10,000 Clients Affected in Aegon Life Insurance Data Leak


Around 10,000 customers of Aegon Life Insurance, a joint venture between the Netherlands-based Aegon and India's Times Group, fall prey to a data leak which was caused through website's support channels, which clients used to communicate with the insurer regarding their grievances.

Reportedly, the data compromised included all the details ranging from the very basic demographic ones like name, gender, age to more specific ones such as health policy problems and annual income. It occurred due to a security vulnerability in the company's website.

Renie Ravin, Indian web developer and co-founder of the independent blogging platform, 'IndiBlogger', discovered the vulnerability which led to the data leak and reported it to the company in July 2019.

However, there is no evidence of the exposed data being illegally accessed or misused.

Referencing from the statements given by the company, "Aegon Life Insurance, India announces that a vulnerability on their website exposed information of some Indian customers who had used web forms to get in touch with Aegon Life."

"Aegon Life immediately fixed the vulnerability and have since informed all customers of this exposure. Aegon Life estimates that up to 10,000 customers were possibly affected."

"We will initiate an outreach program in the coming days to offer guidance to affected customers and to let them know what information was exposed. At Aegon Life, data security and customer privacy are of utmost importance and we will continue to be transparent with customers as we investigate further," the company added.










A Web Privacy Research Group Discovers Data Breaches In Two Indian Fintech Startups




Data breaches in two Indian fintech start-ups — Credit Fair and Chqbook were recently discovered by a web privacy research group called vpnMentor. While the former start-up has all to deal with online shopping credit to customers the latter is a finance marketplace which associates customers to credit cards, and personal loans providers.

The research group's team found that "both Credit Fair and Chqbook’s entire databases were unprotected and unencrypted. Credit Fair uses a Mongo Database, while Chqbook uses Elastic Search, neither of which were protected with any password or firewall.”

With regards to Chqbook, the research group 'claimed' to have accessed 67 GB of user information including sensitive data, like the user's telephone number, address , email, Credit card number, expiry date, transaction history, plain text passwords, gender, income and employment profile among other fields.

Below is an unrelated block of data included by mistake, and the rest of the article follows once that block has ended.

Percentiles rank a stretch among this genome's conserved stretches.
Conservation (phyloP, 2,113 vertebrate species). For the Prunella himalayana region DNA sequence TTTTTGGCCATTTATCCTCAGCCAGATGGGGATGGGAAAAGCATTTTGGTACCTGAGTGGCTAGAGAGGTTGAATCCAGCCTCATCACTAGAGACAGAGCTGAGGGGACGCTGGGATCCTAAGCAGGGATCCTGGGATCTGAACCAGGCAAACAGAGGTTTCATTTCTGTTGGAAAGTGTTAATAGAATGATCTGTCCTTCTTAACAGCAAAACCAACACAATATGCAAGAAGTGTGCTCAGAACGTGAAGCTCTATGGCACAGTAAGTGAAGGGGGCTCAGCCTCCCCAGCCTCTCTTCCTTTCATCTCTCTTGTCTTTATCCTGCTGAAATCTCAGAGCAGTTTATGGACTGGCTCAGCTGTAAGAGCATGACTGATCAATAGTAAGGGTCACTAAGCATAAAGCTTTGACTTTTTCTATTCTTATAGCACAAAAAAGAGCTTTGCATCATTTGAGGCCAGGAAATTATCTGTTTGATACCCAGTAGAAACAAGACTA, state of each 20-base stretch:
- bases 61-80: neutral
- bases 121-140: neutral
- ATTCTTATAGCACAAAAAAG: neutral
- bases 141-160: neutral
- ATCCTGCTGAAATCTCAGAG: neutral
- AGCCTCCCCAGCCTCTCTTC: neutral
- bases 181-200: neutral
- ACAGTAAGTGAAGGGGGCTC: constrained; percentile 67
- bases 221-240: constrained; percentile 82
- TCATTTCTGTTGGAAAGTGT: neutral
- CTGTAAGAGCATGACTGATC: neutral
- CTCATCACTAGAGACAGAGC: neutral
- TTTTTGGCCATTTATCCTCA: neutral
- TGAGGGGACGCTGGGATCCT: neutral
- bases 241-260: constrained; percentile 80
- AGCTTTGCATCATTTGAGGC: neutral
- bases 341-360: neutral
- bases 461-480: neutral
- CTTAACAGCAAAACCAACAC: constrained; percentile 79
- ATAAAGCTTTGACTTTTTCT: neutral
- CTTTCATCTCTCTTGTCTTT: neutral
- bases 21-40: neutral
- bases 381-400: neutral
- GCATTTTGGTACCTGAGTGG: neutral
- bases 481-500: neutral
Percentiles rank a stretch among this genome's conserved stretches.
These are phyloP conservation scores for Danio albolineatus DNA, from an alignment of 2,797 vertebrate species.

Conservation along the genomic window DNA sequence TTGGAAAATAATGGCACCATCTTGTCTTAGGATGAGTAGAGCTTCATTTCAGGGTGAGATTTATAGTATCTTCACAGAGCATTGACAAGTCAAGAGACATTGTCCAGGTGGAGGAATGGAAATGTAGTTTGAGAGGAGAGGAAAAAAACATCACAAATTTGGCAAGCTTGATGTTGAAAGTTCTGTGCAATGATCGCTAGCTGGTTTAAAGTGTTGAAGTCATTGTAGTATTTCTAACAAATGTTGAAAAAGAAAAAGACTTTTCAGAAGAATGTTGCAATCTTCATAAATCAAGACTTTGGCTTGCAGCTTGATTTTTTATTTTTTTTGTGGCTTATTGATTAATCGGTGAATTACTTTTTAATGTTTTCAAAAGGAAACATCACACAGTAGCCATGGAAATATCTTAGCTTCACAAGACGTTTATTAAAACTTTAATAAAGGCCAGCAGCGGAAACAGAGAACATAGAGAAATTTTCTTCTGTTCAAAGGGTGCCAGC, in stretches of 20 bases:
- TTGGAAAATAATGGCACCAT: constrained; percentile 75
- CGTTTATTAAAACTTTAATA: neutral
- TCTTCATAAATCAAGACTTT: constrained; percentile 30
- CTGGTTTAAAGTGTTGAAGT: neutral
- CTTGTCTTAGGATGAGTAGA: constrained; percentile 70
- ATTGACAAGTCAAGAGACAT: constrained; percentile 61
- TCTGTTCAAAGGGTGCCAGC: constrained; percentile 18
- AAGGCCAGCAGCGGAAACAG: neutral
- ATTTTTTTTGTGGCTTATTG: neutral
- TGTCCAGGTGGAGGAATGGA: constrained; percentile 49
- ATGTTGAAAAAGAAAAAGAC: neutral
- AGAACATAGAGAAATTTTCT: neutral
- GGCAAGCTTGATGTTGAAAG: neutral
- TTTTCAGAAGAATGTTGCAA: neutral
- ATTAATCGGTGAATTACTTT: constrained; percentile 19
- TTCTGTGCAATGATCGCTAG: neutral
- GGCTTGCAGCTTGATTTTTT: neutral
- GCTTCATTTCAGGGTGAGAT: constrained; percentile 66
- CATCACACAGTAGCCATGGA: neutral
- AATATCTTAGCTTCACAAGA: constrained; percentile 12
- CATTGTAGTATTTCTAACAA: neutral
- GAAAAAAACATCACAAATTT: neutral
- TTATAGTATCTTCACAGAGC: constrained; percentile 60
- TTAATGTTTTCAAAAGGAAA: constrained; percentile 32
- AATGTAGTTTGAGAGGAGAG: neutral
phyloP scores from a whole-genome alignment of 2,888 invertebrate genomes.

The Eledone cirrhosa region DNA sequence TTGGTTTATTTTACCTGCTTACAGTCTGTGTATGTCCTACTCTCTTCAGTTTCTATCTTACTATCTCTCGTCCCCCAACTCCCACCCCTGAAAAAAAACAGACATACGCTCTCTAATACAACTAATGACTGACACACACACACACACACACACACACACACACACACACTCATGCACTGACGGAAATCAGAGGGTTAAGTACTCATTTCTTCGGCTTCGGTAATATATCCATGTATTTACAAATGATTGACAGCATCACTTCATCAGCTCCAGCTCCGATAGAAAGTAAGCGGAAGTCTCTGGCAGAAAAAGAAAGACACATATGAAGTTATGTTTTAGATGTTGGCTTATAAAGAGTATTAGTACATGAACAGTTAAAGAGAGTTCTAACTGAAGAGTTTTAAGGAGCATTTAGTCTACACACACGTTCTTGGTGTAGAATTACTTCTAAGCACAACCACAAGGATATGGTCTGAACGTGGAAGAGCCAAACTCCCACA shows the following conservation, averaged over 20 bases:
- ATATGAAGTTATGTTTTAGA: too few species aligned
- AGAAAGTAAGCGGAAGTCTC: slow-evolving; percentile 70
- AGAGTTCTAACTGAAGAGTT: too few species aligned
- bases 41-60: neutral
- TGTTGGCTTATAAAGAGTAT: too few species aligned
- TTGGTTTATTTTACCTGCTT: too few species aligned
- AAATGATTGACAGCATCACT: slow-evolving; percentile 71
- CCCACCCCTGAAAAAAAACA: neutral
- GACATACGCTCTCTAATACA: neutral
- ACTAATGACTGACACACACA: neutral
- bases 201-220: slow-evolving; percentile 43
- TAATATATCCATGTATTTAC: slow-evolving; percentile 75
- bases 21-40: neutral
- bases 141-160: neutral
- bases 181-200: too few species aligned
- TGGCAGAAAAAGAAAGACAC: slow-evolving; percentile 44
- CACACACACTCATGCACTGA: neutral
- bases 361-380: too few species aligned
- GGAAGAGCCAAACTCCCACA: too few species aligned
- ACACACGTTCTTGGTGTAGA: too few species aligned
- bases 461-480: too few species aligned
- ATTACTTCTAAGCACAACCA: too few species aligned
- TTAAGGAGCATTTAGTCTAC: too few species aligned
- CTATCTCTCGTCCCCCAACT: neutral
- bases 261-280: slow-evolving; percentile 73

However, Vipul Sharma the founder of Chqbook denied the research group's claim that 67 GB of user data was comprised, rather he said that 'Chqbook does not have that much volume of data.'

In the case of Credit Fair, the research group said it was able to extract 44K user records containing fields, like phone number, detailed information of their loan applications, PAN number, IP address, session tokens, Aadhaar number, and more.

The 'lending company' as of now has still not fixed the issue as per the research group's post of July 31.

This is however not the first case of data breach in Indian start-ups, numerous well-known start-ups across various sectors have experienced at least one situation of data breach. Some recent ones include: Truecaller, Justdial, EarlySalary, Ixigo, FreshMenu, and Zomato.

Hence keeping in mind the ever expanding number of data breaches in the nation, the Indian government has begun observing the situation with a much serious eye that too at a policy level and in July, an high-level panel headed by Justice B.N Srikrishna submitted its recommendations and the draft Personal Data Protection Bill 2018 to IT minister Ravi Shankar Prasad.

Hopefully the Government's stance on requiring every single sensitive information of Indian users to be put away or stored locally to guarantee that the information is easily auditable will be viable this time.


Docker Hub hack exposes sensitive data of 190,000 users

                                                                   

An unauthorized person gained access to a Docker Hub database that exposed sensitive information for approximately 190,000 users. Docker says the hacker had access to this database only for a short moment and the data accessed is only five percent of Docker Hub's entire userbase.

This information included some usernames and hashed passwords, as well as tokens for GitHub and Bitbucket repositories used for Docker autobuilds.

GitHub and Bitbucket access tokens stored in Docker Hub allow developers to modify their project's code and have it automatically build, or autobuild, the image on Docker Hub. If a third-party gains access to these tokens, though, it would allow them to gain access to a private repositories code and possibly modify it depending on the permissions stored in the token.

Docker Hub lost keys and tokens which could have downstream effects if hackers used them to access source code at big companies.

Docker Hub is the official repository for Docker container images. It makes software tools for programmers and developers.

According to a security notice sent late Friday night, Docker became aware of unauthorized access to a Docker Hub database on April 25th, 2019.